Why the Electoral College Is Still Important Today

The President of the United States of America is the most powerful leader of freedom and prosperity in the world. However, did you know the founding fathers never intended the president to be the most powerful person in America? The last thing many of the founders wanted was a leader so popular he might enthrone himself as king.

Throughout the Constitutional Convention in 1787, the founders grew frustrated with disagreements over how to choose a president. Some wanted Congress to appoint a president, and others demanded a straight-up popular vote. A presidency rooted in a mob mentality inspired fears that the scales of the delicate checks and balances among the other two government branches could be tipped.

Due to distrust of executive power, the framers created the Electoral College. They knew it wasn’t perfect, but it was the best solution they could devise. Tired, angry and cantankerous, they put together a plan they could agree on, knowing that, as Voltaire said, they could not let the perfect be the enemy of the good. It wasn’t necessarily wisdom that engendered the idea of the Electoral College. It was a compromise.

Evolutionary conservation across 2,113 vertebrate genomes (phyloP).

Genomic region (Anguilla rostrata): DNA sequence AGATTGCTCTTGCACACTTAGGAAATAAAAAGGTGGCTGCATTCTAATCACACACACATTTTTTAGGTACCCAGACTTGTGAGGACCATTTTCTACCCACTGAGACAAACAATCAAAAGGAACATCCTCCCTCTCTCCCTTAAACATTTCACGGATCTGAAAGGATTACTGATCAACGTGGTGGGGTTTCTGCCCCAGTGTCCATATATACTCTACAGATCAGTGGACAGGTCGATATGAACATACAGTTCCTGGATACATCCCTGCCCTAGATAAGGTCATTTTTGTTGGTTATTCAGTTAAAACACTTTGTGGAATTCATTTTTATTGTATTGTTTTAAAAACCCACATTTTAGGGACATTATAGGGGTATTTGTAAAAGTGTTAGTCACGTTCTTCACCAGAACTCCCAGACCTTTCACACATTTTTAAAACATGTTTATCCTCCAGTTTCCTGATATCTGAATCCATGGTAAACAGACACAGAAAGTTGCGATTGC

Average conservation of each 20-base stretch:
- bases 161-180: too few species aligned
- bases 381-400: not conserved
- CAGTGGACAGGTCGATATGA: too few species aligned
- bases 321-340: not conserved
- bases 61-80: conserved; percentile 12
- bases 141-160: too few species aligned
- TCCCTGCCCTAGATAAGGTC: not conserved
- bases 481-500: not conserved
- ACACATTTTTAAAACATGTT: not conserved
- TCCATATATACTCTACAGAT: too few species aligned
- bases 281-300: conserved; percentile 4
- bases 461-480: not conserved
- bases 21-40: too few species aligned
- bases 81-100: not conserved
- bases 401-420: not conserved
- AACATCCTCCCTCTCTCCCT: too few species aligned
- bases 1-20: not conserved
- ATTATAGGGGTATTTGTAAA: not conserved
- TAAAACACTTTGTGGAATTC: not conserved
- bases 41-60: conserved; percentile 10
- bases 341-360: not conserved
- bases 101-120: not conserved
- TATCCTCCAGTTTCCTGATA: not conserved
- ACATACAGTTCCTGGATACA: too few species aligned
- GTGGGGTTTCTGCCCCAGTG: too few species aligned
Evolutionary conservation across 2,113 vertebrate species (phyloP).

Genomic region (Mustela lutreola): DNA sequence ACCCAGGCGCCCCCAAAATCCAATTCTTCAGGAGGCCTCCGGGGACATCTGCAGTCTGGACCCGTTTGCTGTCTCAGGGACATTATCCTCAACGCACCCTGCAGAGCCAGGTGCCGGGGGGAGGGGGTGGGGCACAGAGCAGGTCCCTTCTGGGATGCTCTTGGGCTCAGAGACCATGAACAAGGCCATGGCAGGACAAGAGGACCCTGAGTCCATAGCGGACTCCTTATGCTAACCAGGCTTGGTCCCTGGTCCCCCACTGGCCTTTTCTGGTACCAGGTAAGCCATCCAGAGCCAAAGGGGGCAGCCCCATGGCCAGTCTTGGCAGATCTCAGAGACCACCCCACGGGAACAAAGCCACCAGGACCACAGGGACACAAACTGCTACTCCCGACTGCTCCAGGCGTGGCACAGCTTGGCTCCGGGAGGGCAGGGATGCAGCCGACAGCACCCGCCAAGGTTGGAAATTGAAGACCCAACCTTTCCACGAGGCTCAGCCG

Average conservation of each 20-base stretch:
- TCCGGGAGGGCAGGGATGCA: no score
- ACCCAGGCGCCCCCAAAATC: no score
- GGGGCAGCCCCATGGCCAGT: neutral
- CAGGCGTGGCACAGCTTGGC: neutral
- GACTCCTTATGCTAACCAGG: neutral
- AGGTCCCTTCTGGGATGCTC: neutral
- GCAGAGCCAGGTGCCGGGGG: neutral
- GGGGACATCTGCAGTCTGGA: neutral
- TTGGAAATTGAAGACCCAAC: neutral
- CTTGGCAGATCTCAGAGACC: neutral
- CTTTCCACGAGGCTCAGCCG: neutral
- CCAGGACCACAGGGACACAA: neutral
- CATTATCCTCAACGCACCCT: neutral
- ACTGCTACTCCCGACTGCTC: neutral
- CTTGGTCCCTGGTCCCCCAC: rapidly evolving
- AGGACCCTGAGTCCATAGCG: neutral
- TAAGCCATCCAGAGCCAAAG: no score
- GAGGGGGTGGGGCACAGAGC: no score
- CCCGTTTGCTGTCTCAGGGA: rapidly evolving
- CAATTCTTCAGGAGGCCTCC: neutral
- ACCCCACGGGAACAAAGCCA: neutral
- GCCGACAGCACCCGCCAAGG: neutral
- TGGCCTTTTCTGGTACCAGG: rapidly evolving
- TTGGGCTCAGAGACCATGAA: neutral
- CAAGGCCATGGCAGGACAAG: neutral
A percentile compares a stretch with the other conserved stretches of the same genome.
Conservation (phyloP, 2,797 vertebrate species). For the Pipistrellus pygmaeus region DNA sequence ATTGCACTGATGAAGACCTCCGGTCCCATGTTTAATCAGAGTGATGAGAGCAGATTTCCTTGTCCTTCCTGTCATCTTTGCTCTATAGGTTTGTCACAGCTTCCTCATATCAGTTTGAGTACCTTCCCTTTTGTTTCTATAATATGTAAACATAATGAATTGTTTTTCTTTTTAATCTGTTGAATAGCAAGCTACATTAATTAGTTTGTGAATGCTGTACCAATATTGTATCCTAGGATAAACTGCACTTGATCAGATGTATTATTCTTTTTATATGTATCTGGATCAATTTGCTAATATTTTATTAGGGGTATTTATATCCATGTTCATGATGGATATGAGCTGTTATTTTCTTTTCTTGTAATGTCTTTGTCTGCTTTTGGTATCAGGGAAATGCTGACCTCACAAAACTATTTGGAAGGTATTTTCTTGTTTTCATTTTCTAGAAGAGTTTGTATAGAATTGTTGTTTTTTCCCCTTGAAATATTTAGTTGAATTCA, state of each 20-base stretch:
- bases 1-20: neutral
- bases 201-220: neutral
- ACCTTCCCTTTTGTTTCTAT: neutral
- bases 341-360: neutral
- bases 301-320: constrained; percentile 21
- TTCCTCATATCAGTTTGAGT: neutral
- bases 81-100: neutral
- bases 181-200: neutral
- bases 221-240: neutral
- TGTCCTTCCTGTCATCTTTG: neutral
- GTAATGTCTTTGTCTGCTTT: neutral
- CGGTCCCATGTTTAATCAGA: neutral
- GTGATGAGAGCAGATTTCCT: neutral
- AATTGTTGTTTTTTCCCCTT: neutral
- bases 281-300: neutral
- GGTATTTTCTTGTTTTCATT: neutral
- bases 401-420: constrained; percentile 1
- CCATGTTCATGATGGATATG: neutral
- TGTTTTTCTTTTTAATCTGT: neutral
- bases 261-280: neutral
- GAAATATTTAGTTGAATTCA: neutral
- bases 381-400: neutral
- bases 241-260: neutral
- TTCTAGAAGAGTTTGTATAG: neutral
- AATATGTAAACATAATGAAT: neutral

The Electoral College Is Still Important

During the New York ratifying convention in June 1788, Alexander Hamilton said, “The true principle of government is this — make the system complete in its structure; give a perfect proportion and balance to its parts; and the powers you give it will never affect your security.”

In Federalist No. 10, James Madison argued against an “overbearing majority.” The whole purpose of the US Constitution was to protect individual liberties. It’s woven with checks and balances. The Electoral College has proven to be one of those. Large states, based on their massive populations, don’t decide who the president will be. As a result, the cultural and political interests of smaller states are preserved in the choice of who will be president.

It’s that kind of check on mob rule that ultimately protects the presidency and the country. It’s the perfect blend of a popular vote through individual states that ultimately decides who the most powerful person in the world will be.

Maintaining the delicate balance of power between the states and branches of government is exactly why the Electoral College is still important today.